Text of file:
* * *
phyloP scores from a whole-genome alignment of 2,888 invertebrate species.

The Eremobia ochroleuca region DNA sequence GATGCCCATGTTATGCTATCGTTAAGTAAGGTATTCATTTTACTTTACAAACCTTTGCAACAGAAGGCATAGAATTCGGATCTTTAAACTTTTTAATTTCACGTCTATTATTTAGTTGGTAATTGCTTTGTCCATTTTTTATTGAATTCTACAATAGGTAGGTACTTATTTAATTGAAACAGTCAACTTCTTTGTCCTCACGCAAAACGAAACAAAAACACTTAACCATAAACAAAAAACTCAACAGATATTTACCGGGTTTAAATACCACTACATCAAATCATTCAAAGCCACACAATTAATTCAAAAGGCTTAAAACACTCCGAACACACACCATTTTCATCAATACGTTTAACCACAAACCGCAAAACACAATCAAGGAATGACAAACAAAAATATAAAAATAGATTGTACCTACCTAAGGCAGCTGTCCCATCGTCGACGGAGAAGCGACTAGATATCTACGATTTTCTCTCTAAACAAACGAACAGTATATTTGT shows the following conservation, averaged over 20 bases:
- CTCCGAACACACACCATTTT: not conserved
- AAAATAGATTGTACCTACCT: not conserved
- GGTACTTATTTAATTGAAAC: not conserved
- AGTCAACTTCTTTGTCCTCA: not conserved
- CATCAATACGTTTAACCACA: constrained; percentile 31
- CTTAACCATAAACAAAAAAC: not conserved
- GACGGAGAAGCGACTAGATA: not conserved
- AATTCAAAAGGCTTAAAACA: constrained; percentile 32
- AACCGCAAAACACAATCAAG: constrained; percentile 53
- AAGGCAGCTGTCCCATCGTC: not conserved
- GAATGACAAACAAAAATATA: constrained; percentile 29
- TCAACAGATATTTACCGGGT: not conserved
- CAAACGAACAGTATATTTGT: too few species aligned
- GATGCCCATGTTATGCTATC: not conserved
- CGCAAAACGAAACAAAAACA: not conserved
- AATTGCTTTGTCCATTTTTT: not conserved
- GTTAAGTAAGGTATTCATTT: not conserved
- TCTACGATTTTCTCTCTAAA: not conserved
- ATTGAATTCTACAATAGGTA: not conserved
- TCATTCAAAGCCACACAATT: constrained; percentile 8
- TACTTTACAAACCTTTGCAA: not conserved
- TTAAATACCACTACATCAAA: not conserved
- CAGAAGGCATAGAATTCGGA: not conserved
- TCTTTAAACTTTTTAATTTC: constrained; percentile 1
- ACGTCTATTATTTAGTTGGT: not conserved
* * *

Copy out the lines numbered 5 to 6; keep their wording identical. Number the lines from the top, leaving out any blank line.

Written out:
- GGTACTTATTTAATTGAAAC: not conserved
- AGTCAACTTCTTTGTCCTCA: not conserved